NASHVILLE, TN (WSMV) - Metro Nashville Public Schools tells News4 that nearly 1000 teachers were out for a variety of reasons Monday.

For the second day, McGavock High School experienced the largest number of teacher absences. However, those absences dropped from 124 on Friday to 87 on Monday. Other schools reporting higher than-normal absences included Hillsboro High School (42), Hunters Lane High School (31), Thurgood Marshall Middle School (30), and Two Rivers Middle School (18).

It’s not clear whether Monday’s absences are related to the “sick-out” on Friday when 1,400 teachers were out demanding better pay. Those teachers in charge of the sick-out have since announced that they will return to the classroom on Tuesday but "will continue to fight for fully funded education in Nashville..."

The school board would not elaborate if any of Monday's absences were due to the sick-outs, but did say some had to do with personal illness, family illness, professional leave, personal leave, and bereavement.

A Twitter page titled @SickTeachers stated that teachers would be sick on Monday and warned parents and students to plan accordingly.

Teachers were protesting Mayor David Briley’s budget that gives them a 3% pay raise. The teachers want a 10% raise.

“The national average salary for teachers is $56,000,” sixth grade social studies teacher at Head Middle Magnet School, Megan Baker said. “This is my ninth year in Metro Nashville Public Schools, I don’t make over $50,000. I have a masters degree.”

Baker has been fighting for better teacher pay.

“I did help lead some walk-ins with the Red4Ed movement,” Baker said.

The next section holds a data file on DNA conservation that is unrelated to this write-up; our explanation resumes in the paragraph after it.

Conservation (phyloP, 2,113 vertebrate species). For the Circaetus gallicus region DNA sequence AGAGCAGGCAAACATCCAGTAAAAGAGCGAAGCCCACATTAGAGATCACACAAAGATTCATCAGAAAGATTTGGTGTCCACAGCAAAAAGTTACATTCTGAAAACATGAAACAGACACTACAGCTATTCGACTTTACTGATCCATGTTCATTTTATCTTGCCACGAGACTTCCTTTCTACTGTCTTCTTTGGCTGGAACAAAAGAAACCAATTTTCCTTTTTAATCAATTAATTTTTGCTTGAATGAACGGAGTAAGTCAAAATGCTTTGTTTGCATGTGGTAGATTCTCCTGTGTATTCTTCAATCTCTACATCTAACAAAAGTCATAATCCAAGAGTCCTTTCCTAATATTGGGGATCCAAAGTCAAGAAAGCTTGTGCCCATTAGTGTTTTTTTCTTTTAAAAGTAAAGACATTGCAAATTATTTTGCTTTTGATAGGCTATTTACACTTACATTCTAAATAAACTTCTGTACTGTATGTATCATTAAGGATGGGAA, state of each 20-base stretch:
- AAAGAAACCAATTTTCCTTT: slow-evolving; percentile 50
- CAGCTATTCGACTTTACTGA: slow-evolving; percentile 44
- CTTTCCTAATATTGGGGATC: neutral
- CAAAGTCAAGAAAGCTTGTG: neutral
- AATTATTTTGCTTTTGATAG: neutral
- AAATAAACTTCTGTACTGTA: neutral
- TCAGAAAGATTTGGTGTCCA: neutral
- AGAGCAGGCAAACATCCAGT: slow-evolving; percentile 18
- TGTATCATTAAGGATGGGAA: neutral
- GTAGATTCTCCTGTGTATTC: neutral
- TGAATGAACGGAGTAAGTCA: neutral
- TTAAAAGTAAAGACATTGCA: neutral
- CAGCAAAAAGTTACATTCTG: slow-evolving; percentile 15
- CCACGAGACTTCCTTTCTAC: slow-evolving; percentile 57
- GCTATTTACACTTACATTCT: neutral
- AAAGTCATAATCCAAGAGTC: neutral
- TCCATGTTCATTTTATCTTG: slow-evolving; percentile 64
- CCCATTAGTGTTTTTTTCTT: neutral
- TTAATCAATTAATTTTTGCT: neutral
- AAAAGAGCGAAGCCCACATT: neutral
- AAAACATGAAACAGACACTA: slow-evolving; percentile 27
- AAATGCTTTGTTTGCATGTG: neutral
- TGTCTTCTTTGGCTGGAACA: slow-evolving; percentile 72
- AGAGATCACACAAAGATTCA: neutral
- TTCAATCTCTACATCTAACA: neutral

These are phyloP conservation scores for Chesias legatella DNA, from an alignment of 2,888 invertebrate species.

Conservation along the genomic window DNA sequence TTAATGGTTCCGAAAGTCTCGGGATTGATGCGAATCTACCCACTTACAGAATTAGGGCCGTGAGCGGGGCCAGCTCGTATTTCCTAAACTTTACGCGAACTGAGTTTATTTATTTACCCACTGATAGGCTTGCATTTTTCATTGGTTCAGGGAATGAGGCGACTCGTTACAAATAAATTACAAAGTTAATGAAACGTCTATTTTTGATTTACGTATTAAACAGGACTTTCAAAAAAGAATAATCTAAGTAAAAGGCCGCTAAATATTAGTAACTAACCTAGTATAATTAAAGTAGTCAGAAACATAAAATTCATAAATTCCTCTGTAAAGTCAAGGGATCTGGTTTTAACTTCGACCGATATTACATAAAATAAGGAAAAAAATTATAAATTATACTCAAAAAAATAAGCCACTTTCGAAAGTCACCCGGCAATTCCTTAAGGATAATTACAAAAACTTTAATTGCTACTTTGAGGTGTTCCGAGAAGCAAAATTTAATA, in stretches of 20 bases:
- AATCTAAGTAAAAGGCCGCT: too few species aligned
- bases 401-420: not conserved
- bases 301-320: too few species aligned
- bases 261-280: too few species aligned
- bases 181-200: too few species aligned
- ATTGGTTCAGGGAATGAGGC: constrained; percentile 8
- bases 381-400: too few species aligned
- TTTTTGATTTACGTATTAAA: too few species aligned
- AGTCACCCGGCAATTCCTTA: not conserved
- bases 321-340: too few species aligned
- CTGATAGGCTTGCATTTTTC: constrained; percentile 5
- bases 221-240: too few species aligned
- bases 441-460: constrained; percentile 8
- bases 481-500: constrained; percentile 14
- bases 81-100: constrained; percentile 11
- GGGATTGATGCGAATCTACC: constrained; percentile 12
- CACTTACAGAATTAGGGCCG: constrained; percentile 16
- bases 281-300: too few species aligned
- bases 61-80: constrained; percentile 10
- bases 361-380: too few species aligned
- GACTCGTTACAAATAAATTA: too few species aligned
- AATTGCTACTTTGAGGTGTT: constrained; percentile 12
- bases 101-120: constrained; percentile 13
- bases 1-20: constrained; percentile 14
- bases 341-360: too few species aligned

Baker says she didn’t participate in Friday’s “sick-out” but says she took steps to try and get their message heard.

“I have personally contacted the council members, the school board members, the vice Mayor and even the Mayor,” Baker said.

Baker says it’s not just about cost of living raises, it’s also better resources and support for schools and students.

“Our bus drivers are underpaid, but then in addition to that we need more support in our schools. We need trauma counselors. I can’t even tell you how many days not only am I in the middle of teaching but I’m in the middle of de-escalating someone too,” Baker said. “There’s plenty of classrooms in Metro Nashville Public Schools that don’t have tangible books.”

Reverend Venita Lewis says she’s seen the need firsthand as a substitute teacher.

“It takes you five minutes of walking into the system to realize the system is broken,” Lewis said. "We hear it in your news and every news in this city, that we're on the rise but yet our educational systems for our children is failing."

Baker says the city giving schools and teachers more money and resources will help with teacher recruitment and keeping teachers here.

"I absolutely do hope for a great resolution. I hope that teachers don't have to continue to have to miss school to try to have their voices heard,” Baker said. “Teachers are trying to advocate on the behalf of their students, and it's not just about them, and it's not just about a cost of living raise, it's about fully funding education."

Briley told News4 on Saturday that the city is working on a multi-year plan to make sure  teachers get to a pay level that is equivalent to their status in the community.

A campaign has been created in support of the teachers. 

Copyright 2019 WSMV (Meredith Corporation). All rights reserved.

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